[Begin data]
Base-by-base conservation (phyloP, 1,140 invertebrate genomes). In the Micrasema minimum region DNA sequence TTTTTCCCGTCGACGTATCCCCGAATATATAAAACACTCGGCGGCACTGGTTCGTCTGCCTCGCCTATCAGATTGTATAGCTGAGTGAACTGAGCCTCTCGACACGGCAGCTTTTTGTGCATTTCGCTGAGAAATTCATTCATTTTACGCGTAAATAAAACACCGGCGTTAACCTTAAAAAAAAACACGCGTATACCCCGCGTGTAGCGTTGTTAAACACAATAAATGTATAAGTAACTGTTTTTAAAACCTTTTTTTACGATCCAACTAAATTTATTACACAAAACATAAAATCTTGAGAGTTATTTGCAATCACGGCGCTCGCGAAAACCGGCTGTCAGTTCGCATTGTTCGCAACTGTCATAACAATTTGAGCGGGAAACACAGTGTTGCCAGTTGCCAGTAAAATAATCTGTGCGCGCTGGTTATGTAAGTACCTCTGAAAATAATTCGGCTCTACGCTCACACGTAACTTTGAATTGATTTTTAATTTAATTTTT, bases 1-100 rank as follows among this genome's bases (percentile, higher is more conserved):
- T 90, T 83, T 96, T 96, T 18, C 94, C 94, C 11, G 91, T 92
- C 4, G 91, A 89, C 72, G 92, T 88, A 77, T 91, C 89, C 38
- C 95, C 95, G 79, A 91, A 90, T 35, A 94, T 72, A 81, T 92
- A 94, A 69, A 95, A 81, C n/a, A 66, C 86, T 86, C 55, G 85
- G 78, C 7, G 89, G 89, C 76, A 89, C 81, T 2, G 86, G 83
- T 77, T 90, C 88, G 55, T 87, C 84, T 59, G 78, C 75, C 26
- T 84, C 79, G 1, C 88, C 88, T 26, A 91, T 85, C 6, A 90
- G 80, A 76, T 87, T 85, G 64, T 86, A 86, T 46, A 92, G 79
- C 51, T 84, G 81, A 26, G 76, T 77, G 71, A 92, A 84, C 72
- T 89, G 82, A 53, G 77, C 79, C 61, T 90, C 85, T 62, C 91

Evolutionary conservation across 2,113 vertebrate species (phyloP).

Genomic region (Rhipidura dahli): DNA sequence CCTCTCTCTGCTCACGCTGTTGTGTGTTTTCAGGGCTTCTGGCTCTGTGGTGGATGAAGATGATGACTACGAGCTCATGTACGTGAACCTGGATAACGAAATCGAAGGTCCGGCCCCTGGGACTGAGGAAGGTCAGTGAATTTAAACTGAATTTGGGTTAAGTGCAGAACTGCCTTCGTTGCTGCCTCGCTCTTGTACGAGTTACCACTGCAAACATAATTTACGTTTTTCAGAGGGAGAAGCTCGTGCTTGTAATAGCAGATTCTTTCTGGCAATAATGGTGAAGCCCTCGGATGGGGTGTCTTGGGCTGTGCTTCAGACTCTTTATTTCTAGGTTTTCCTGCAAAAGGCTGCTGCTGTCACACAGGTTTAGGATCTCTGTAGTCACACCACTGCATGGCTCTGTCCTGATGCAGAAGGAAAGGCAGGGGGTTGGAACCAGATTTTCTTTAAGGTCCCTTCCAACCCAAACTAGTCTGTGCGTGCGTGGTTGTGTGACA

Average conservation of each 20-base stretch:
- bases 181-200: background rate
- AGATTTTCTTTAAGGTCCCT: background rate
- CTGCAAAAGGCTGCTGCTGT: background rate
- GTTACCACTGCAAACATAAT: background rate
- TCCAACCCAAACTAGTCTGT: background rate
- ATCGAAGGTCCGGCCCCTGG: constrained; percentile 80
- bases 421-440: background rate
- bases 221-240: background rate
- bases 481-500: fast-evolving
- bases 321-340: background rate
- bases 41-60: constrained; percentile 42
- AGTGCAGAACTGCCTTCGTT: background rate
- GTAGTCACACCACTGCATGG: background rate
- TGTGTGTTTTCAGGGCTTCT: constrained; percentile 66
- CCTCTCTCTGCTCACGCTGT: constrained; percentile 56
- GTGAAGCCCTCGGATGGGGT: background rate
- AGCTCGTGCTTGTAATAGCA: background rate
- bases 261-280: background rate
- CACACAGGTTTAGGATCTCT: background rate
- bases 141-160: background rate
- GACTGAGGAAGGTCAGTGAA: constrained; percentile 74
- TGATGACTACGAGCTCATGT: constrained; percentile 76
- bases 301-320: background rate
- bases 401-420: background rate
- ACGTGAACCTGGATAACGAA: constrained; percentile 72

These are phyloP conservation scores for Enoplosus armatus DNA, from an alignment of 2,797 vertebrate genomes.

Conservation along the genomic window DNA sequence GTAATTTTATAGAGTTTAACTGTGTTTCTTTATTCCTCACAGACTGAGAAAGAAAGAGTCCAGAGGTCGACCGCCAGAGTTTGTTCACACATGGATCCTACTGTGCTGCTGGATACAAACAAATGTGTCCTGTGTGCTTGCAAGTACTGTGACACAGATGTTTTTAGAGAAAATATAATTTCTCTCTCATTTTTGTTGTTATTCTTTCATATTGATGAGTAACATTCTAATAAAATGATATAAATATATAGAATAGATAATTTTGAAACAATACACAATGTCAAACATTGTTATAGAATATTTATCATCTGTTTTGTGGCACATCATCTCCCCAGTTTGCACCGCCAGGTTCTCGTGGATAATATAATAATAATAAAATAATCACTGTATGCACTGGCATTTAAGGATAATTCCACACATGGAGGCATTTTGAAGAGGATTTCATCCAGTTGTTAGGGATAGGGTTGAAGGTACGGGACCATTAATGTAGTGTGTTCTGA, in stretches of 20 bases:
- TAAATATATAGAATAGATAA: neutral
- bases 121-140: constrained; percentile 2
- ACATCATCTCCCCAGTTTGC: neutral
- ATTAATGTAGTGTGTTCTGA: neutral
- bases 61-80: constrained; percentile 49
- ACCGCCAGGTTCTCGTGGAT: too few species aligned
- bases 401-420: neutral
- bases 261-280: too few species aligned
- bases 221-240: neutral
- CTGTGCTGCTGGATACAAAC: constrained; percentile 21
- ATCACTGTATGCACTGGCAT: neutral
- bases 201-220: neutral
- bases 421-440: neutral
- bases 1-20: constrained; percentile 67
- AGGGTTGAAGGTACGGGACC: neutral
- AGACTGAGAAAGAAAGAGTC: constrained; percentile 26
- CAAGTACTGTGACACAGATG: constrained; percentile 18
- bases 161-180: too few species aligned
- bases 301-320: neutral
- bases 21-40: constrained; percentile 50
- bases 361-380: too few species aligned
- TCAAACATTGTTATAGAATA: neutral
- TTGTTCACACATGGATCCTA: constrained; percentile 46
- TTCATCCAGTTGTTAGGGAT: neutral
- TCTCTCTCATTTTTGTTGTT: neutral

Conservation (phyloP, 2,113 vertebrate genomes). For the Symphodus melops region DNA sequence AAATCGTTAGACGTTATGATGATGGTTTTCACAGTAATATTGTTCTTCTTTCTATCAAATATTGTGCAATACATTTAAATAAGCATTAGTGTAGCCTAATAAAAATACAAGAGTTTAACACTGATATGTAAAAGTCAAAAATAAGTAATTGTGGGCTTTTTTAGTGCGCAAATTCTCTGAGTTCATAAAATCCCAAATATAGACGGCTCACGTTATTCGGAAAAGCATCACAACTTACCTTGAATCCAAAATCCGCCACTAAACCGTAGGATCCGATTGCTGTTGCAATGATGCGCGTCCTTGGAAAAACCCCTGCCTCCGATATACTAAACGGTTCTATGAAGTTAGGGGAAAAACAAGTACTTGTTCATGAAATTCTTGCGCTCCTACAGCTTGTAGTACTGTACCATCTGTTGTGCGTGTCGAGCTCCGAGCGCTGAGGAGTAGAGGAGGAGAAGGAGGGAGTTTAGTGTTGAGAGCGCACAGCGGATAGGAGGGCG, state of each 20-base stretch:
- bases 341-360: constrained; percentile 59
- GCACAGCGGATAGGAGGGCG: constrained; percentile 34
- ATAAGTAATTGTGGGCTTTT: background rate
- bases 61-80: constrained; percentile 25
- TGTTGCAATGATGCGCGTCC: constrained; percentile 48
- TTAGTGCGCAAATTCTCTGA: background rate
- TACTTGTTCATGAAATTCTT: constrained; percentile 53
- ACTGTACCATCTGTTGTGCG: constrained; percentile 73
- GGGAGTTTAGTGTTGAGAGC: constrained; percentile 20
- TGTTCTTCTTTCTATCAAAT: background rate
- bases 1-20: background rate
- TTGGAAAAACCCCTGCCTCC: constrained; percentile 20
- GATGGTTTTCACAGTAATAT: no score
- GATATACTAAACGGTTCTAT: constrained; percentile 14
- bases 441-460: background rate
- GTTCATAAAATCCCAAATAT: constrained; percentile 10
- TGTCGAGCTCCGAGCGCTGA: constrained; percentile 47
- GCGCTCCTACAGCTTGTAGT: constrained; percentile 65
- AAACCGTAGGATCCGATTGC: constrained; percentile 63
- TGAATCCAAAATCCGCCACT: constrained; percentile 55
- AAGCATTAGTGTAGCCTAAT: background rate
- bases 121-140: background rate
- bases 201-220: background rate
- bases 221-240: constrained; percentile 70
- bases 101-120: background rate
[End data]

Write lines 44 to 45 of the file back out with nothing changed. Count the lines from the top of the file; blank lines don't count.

- ACATCATCTCCCCAGTTTGC: neutral
- ATTAATGTAGTGTGTTCTGA: neutral